“Propaganda works best when those who are being manipulated are confident they are acting on their own free will.” – Joseph Goebbels
Pinch me, I’m dreaming. And it’s a nightmare.
“One look and you’re in.”
The large Delta stand-up sign with this slogan stands proudly beside an array of computerized airport check-in kiosks. Next to the computers is the snaking line for the antiquated or unfortunate few who await personal attention from a harried airline employee.
“One look and you’re in.”
That’s right. Just gaze into the magic mirror and you may pass to the next TSA security checkpoint with no human interaction at all – “from curb to gate.” (Of course, there’s still a line to get to an available kiosk.)
In the latest infringement of private security and civil rights disguised as efficient assistance, passengers on Delta Air Lines may “opt-in” for facial recognition screening to “speed up” the check-in and onboarding system. But get this: time saved by self-identifying with a facial scan is a scant two seconds at the boarding gate!
Gil West is Delta’s Chief Operating Officer (COO). The COO in an organization is the person who is in charge of running daily operations. Usually, the role is technical and managerial. However, West issued a public relations statement to ease everyone’s minds. Only our best interests are at heart, according to the Delta spokesman:
“We’re removing the need for a customer checking a bag to present their passport up to four times per departure – which means we’re giving customers the option of moving through the airport with one less thing to worry about while empowering our employees with more time for meaningful interactions with customers.”
“Empowering” is a powerful propaganda Newspeak buzzword that actually means the opposite of what it pretends to mean. There is nothing empowering about willfully helping or accepting an authoritarian identification-checking system. All power lies with the authorities, not the consenting consumer.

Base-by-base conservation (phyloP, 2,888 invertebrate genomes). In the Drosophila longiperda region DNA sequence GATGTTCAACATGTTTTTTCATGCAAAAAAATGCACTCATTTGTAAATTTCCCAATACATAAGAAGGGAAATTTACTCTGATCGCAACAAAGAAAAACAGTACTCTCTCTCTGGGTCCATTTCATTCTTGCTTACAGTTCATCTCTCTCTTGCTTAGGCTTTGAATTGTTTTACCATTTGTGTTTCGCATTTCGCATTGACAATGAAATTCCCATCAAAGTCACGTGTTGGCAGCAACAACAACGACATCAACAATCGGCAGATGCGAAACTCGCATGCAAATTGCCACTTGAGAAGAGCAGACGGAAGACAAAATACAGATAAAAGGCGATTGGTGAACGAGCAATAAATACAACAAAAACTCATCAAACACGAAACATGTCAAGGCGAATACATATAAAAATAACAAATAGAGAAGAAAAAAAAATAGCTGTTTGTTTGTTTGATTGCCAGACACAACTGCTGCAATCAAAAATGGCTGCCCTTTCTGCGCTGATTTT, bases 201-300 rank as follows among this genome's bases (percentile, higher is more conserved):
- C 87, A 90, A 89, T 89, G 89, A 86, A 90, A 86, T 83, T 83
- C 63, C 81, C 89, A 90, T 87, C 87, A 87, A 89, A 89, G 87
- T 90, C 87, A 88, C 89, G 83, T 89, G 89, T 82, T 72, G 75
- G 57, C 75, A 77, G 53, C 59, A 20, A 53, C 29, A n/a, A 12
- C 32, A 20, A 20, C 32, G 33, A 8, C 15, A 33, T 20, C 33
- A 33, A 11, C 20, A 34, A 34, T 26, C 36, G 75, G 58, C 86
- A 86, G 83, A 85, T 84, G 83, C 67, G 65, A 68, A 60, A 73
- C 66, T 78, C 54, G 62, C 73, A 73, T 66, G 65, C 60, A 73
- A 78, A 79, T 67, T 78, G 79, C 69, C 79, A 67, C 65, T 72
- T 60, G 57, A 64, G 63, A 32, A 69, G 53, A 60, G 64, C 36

You can bet your bottom dollar that Delta Air Lines is thrilled to roll out this new technology which can shave nine precious minutes off the boarding time for a wide-body aircraft. Those two seconds per passenger do add up.
Nine minutes may not seem like a big deal to you, but the Federal Aviation Administration (FAA) charges air carriers each time a plane “pushes” – leaves the gate – late. These fees cost the airlines billions of dollars every year, so it’s no wonder that Delta execs are sugar-coating this Orwellian technology to con the public into accepting it without a second thought.
So far, everything is proceeding according to the New World Order Security State plan.
In October 2018, Delta began testing its biometric check-in kiosks at the Hartsfield-Jackson International Airport in Atlanta, Georgia. On December 1, “all Delta passengers traveling on flights to international destinations will be able to take advantage of the biometric options for all parts of their journey when departing from the airport’s Terminal F.”
Since only 2 percent of Delta’s Atlanta passengers declined to take advantage of the opportunity to surrender all their privacy and voluntarily submit to a facial scan – which helps build facial recognition databases by adding new data points as faces change over time – the airline plans to expand the program to Detroit.
The Delta biometric system is elegant in its simplicity. Passengers either enter their passport information online to check in or scan the passport at the airport. The automated kiosk displays the option to “Look” during the check-in procedure. When selected, the customer’s facial scan is compared to passport or visa images in the U.S. Customs and Border Protection database.
For those people strong enough to resist the urge to trade their privacy for two extra seconds of time waiting for something else to happen, Delta attempts to wear down weary travelers by offering the opt-in at every possible opportunity. The enticing sign is planted as people “approach the camera at the counter in the lobby, the TSA checkpoint or when boarding at the gate,” according to Delta.
Delta has announced its plans to continue the facial recognition check-in scam with international partners on board – so to speak:
“The option also will be available to international passengers flying nonstop from Atlanta on Delta’s partner airlines Aeromexico, Air France-KLM or Virgin Atlantic.”